Glucose Monitors (HCPCS A4253KX) Final Edit Effectiveness Results of Documentation Compliance Review

The Jurisdiction A, DME MAC, Medical Review Department is conducting a service specific review of HCPCS code A4253. A Documentation Compliance Review (DCR) is a nonclinical, technical review verifying that submitted documentation meets payment requirements according to Local Coverage Determinations (LCD) for that DMEPOS item. The final edit effectiveness results from October 2016 through February 2017 are as follows:

The A4253KX review involved 278 claims, of which 242 were denied. Based on dollars, this resulted in an overall claim potential improper payment rate of 62%.

Top Denial Reasons

Educational Resources

It is important for suppliers to be familiar with the documentation requirements and utilization parameters as outlined in the Glucose Monitors Local Coverage Determination L33822 and Policy Article A52464.

Suppliers can also review specific policy resources for Glucose Monitors on the Noridian website.There, you will find, information related to proper documentation requirements including a physician letter, documentation checklists, FAQs, and a presentation used during Web-based workshops.

Suppliers can also review a specific policy Documentation Checklist for Glucose Monitors and Supplies on the Noridian website.

Noridian provides educational offerings by scheduling supplier workshops, training opportunities, and presentations.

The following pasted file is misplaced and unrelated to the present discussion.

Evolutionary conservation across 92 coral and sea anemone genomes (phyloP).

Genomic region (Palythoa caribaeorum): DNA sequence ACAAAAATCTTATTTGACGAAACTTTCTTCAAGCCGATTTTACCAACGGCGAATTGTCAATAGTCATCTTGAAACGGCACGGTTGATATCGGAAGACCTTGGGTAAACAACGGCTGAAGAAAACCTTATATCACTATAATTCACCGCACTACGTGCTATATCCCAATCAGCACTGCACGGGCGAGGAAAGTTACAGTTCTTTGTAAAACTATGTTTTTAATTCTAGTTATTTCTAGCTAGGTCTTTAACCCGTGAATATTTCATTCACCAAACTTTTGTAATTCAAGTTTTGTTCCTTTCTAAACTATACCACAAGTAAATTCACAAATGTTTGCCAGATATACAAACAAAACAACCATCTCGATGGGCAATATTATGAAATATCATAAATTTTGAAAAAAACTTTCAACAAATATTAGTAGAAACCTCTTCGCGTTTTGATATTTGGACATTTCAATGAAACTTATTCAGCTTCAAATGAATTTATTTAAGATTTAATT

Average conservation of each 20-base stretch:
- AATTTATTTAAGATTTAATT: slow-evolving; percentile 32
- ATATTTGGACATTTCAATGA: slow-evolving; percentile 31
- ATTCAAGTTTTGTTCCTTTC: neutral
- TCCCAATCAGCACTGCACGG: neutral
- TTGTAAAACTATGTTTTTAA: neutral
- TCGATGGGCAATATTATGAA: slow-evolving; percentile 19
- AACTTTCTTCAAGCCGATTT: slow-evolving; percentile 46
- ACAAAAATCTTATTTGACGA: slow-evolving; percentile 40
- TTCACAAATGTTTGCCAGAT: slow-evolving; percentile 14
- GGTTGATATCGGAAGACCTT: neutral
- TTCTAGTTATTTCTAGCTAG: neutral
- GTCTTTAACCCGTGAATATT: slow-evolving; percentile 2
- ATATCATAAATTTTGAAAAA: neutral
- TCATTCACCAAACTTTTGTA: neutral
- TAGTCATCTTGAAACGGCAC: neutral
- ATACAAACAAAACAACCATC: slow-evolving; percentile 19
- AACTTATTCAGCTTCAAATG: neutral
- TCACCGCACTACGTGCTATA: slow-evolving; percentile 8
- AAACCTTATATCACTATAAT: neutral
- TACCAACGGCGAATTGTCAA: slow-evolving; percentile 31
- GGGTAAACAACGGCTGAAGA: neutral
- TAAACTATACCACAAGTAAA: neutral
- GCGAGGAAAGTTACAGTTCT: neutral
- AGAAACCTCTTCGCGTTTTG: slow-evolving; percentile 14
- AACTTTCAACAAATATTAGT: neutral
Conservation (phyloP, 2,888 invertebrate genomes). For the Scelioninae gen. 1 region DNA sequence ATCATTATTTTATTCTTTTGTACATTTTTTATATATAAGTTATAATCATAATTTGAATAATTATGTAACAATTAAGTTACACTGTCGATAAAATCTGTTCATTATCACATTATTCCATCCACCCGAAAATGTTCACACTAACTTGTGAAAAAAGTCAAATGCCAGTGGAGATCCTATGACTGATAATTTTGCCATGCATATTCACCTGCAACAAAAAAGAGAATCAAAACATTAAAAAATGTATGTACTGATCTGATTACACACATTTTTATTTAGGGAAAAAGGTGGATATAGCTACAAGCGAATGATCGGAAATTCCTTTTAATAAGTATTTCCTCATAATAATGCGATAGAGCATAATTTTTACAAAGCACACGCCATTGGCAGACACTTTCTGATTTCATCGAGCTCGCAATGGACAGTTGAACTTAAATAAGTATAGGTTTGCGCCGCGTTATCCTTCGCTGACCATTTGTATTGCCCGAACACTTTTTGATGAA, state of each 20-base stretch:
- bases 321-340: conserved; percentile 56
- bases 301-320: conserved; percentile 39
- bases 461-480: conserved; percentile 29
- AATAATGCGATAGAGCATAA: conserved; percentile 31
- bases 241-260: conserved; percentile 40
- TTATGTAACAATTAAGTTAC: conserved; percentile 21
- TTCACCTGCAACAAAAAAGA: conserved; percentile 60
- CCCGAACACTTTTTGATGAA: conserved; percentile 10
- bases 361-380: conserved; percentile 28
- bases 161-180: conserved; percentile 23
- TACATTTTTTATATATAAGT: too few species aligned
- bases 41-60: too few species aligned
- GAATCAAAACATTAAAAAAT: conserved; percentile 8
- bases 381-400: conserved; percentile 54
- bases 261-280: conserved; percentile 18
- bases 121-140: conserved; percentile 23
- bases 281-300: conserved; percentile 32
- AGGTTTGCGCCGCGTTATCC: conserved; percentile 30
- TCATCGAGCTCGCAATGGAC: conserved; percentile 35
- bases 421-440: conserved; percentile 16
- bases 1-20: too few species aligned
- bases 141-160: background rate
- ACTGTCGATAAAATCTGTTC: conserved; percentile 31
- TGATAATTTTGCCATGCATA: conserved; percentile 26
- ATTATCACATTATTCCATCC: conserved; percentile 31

Information about prepay reviews may be found in CMS Internet Only Manual (IOM), Publication 100-08, Medicare Program Integrity Manual, Chapter 3.

Policy Education

Documentation does not support high utilization.

The quantity of test strips (A4253) and lancets (A4259) that are covered depends on the usual medical needs of the beneficiary and whether or not the beneficiary is being treated with insulin, regardless of their diagnostic classification as having Type 1 or Type 2 diabetes mellitus. Coverage of testing supplies is based on the following guidelines:
Usual Utilization:

  • For a beneficiary who is not currently being treated with insulin injections, up to 100 test strips and up to 100 lancets every 3 months are covered if basic coverage criteria are met.
  • For a beneficiary who is currently being treated with insulin injections, up to 300 test strips and up to 300 lancets every 3 months are covered if basic coverage criteria are met.

High Utilization:

  • For a beneficiary who is not currently being treated with insulin injections, more than 100 test strips and more than 100 lancets every 3 months are covered if criteria a-c below are met.
  • For a beneficiary who is currently being treated with insulin injections, more than 300 test strips and more than 300 lancets every 3 months are covered if criteria a-c below are met.
    1. Basic coverage criteria 1 and 2 for all home glucose monitors and related accessories and supplies are met; and,
    2. The treating physician has seen the beneficiary, evaluated their diabetes control within 6 months prior to ordering quantities of strips and lancets that exceed the utilization guidelines and has documented in the beneficiary's medical record the specific reason for the additional materials for that particular beneficiary; and;